It doesn't need to be a living hell, indeed in time it won't seem that way. You'll get there eventually as I'm hopefully doing also, but maybe you'll get there sooner with a little help. Sermon over! I wish you the best of luck and hope you're feeling better soon. :)

 

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On 11/01/2017 at 11:33 PM, Jmg said:

Ok, I don't want to play amateur psychologist and I fully respect your decision, so this will be my last contribution to the thread, but when you say this:

it suggests that you don't have a good handle on what counselling actually is. Neither they nor indeed you can change the facts of celiac, but they may be able to help change the way that you look at it. Ultimately they don't need to understand how to live with it, you do, and a good one can help with that. 

As I said earlier, you're in the middle of a grieving process but it's an unusual one. If a relative had died you'd have understanding from all around you, but that's not the case because most people don't understand the ramifications of a diagnosis like this. You're grieving for the life you had and expected to continue to lead, the certainty, the freedom to go anywhere and eat whenever, the choices of foods etc.  All of a sudden they're not available and your world is suddenly both smaller and more hostile. 

You pretty much hit the nail on the head there, no counsellor can change this situation, in the same way the bereavement counsellor I tried many years ago couldn't bring back the relative who was no longer here. The loss of health, which I always feared happening doesn't change and there's no good to come out of this celiac, physically seem to be getting worse each passing day.

Don't think I've done denial as I was convinced pretty early on something was wrong. Every now and again I try and forget about the nightmare I'm living but once distraction passes I snap back to the hellish reality of where I'm at now.

Appreciate your input and best wishes in any case :)

On the clinical side managed to get some tests done by a junior doctor who hasn't yet been indoctrinated into the budget-first ways of the modern NHS. Had them done yesterday so results next week...

  • B12 \ folate
  • calcium \ bone profile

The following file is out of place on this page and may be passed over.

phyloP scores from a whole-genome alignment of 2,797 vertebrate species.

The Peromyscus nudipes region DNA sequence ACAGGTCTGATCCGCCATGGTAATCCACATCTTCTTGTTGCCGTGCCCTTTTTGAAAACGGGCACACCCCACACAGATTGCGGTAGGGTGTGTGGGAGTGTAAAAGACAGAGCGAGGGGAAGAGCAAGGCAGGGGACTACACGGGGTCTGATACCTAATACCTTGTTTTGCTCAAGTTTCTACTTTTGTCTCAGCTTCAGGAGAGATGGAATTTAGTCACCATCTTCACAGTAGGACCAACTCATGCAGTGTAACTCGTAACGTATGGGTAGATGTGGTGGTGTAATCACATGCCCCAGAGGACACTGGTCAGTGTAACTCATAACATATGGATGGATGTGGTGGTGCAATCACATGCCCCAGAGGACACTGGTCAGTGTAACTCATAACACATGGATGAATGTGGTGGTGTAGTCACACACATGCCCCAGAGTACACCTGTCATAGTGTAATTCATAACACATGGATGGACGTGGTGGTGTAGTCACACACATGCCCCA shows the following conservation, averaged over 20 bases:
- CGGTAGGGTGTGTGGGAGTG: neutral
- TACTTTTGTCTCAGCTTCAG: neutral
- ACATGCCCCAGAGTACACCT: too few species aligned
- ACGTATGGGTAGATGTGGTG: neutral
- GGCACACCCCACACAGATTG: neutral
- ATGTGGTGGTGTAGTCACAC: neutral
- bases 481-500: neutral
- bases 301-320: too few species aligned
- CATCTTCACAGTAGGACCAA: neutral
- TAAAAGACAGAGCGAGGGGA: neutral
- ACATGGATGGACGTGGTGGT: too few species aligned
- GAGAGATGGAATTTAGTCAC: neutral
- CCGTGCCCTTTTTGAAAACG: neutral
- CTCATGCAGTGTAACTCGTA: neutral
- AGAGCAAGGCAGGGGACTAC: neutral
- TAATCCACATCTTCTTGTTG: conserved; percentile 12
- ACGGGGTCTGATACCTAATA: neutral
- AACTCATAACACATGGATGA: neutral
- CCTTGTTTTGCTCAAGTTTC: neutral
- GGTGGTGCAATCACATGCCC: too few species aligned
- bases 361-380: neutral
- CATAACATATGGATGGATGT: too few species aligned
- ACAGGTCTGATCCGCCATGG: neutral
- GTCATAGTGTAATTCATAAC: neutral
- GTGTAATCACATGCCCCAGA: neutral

• phosphate
  • vitamin D

My last B12 test was May '16 and was in the 400's, from what I read that's the lower end of normal so will be interesting to see if it's dropped as it seems to match up with some of the side effects I've been experiencing, along with malabsorption and being vegetarian so would make sense.

Hoping one of these vitamin levels theories provides some answers and in fact it's not glutening or leaky gut causing the muscle & joint problems. Otherwise it's onto seriously scary diagnosis I can't even bear to think about like ALS \ MS.

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Against my better judgement I'll reply :) To be honest I wish I could speak to you in person because there's a limit to how effective communication over a forum can be and from what I've read you are almost exactly where I was not so long ago.

Let me say that I think you're clearly extremely bright and have amassed knowledge on this. I also think however that your thinking at present is clouded by your mental state and unless and until you can acknowledge that you'll struggle to move forward, IRRESPECTIVE of your current physical condition. 

At present your intellect is pointed in one direction, you take a post like mine above and focus and fixate on the beginning, the negative. You then avoid the actual point I was making, the positive. Just look at the passage you chose to quote and then look at my post in it's entirety.  You're trapped in negative, circular reasoning and any information which comes in which doesn't support or conform to that world view is ignored, downgraded or discarded. 

The same thought processes are apparent throughout your posts here. If I had time I'd trawl through them and provide examples but in want of that I'll simply ask you to trust me that they're there. I'm sure others will have seen them as well. 

Just think for a second about this forum. There are people on here in far worse situations than you or me, with more restrictions on their diet, with family members dependent on them for support, with additional physical symptoms or actual auto immune diseases. They are living their lives, having children, enjoying their working and home lives, some of them will tell you that celiac is the least of their worries compared to other issues. What's the difference between them and you (and me to be honest?).

Please look again at the entirety of my last post and ask yourself why you seized upon the negative? I think you're depressed, your viewing everything through a negative prism and although it's mostly unlikely that a strangers words on the web will pierce through that, unless and until you address this aspect of your healing I think your struggles will continue. 

Again, sincerest best wishes and please don't take offence. My words, whether accurate or not, are offered in friendship and a recognition that we're on a similar journey.